4. No surprise here given Justice Ginsburg’s background in employment discrimination law, but she is not buying the petitioner’s “foundation” or “nexus” theory, that there has to be a connection between the decisionmaker and another biased official in the sense that they conferred or directions were given. Thus: “more importantly, the other supervisors were persons that were not shown to have any connection with the decisionmaker with respect to this plaintiff.”

5.  Justice Scalia seems to suggest that this case should be about the appropriate standard of review for the appellate court: “If there’s any basis on which the district court’s decision would have been correct, the district court’s decision is upheld.”  Justice Alito follows this line later: “[If comes down to 403 question and] find that it would not have been abuse of discretion, then how could we affirm the Tenth Circuit [and find this evidence admissible]?”

6. Scalia also seems unhappy with petitioner’s argument and lends him a hand: “I don’t see that one can tell from the district court’s order whether the district court was relying on 401 or 403. And certainly, you just don’t want to defend 403. I think you’re digging a hole for yourself.”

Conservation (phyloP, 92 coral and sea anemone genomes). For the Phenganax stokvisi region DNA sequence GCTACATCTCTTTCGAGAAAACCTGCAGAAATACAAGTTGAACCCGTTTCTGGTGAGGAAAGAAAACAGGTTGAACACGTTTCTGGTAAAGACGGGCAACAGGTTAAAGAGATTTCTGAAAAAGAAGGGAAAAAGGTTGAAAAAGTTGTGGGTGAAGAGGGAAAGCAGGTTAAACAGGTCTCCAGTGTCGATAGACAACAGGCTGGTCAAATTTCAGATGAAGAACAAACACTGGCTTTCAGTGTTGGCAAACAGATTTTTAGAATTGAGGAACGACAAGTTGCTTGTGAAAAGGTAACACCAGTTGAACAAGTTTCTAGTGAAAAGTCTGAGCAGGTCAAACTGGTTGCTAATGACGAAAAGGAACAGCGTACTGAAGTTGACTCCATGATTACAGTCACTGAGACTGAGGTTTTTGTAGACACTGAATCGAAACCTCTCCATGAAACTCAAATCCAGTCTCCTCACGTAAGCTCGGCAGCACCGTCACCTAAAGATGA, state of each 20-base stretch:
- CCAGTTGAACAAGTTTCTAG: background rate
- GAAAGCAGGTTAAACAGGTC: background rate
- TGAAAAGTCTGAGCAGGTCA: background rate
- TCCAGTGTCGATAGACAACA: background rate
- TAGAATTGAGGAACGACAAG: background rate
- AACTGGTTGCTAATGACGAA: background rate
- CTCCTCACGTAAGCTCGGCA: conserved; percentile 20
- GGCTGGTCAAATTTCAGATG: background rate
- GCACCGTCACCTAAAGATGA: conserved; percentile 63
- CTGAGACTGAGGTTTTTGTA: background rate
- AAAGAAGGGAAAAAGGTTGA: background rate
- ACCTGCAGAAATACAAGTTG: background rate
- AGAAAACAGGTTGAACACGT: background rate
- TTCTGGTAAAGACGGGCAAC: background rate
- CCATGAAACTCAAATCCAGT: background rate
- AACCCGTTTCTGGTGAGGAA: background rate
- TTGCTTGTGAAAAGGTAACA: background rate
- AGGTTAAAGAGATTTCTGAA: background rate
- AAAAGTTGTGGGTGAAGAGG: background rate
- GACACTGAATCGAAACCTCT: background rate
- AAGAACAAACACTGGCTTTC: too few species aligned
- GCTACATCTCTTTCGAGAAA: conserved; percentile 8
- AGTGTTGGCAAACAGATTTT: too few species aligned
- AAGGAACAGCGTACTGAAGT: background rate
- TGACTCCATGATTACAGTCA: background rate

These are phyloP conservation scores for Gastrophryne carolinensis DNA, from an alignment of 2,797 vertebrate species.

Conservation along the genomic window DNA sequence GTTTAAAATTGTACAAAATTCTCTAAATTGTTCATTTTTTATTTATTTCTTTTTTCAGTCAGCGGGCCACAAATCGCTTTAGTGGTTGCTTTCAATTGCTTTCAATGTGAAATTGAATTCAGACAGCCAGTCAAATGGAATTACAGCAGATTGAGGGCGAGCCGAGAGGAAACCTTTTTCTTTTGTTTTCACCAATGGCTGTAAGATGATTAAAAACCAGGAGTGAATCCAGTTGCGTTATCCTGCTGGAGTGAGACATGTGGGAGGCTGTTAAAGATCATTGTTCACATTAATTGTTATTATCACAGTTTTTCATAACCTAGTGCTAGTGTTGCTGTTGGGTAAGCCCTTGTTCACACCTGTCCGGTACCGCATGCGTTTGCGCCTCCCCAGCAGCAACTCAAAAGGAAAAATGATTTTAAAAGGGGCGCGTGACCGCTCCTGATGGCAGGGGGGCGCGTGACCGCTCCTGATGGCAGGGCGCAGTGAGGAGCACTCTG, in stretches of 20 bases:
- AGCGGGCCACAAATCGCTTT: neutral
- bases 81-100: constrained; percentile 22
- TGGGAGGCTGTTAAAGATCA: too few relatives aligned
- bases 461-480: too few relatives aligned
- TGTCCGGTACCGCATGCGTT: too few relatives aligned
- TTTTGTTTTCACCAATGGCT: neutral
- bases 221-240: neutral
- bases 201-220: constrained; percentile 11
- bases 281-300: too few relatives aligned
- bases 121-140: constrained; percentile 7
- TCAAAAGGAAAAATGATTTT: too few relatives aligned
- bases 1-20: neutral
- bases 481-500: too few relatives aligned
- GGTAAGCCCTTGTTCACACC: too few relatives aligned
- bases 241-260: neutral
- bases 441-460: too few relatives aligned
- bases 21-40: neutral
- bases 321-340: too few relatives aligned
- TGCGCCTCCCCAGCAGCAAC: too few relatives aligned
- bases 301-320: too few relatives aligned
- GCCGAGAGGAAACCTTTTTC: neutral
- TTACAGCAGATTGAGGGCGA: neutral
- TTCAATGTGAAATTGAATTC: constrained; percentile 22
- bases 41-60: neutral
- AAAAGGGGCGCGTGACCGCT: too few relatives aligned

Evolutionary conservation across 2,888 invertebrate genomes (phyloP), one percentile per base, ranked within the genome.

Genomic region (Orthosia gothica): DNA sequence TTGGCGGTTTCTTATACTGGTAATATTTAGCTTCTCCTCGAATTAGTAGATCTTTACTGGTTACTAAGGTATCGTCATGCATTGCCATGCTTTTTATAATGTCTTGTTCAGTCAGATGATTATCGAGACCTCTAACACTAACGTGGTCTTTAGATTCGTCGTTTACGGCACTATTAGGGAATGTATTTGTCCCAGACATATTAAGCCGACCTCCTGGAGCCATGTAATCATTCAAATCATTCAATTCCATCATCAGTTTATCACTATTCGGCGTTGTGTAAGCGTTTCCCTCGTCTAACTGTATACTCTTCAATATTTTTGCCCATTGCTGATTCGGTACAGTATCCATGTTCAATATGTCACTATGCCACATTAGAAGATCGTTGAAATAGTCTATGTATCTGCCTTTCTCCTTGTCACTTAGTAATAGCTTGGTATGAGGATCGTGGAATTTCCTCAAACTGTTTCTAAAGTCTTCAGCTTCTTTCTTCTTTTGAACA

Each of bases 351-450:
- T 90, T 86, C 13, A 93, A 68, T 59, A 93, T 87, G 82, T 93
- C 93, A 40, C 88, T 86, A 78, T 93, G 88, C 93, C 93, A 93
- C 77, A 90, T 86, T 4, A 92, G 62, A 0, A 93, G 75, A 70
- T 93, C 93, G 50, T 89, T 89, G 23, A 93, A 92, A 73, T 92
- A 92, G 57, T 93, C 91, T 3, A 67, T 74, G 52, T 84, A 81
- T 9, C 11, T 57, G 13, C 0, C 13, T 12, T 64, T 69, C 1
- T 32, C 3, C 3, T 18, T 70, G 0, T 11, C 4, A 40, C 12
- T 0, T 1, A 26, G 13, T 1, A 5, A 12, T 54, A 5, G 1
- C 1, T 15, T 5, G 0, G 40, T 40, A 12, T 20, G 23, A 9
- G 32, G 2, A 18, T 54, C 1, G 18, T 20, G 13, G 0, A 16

7. Aligning himself with his normal allies on the court, Stevens seems to be on the side of respondent: “I am somewhat puzzled. How many bad actors does there have to be before you can draw an inference that someone superior to the bad actors had a motivating part in the whole situation?” I don’t think it is ever good for a Supreme Court oralist to hear from Justice Stevens that he is puzzled.

8. But importantly, and perhaps decisively, Justice Kennedy seems to believe in the nexus or foundation theory: “The inference they are trying to prove is there was somebody upstairs that told everybody what to do.”  With lack of that type of evidence, there should not be admission of other supervisor or culture evidence.

8. Rule 404 comes up and Justice Kennedy asks if this real evidence about the character of the corporation, but Justice Stevens points out that Rule 404 has never been applied to corporate character evidence before. Apparently, neither parties briefed the 404 character issue.

9.  The United States, supporting Sprint, takes the position that although this evidence is not always non-admissible, it was properly not admitted in this case. Although marginally relevant under 401, the government attacks the case under 403.  Justice Scalia clearly wants this to be an open and shut 401 case, not dependent on 403: “[Referring to the fact of this case]: It is hard to see what wouldn’t be marginally relevant if you think that’s marginally relevant.” Again, Justice Kennedy appears to agree with Justice Scalia here in his own questioning of the government.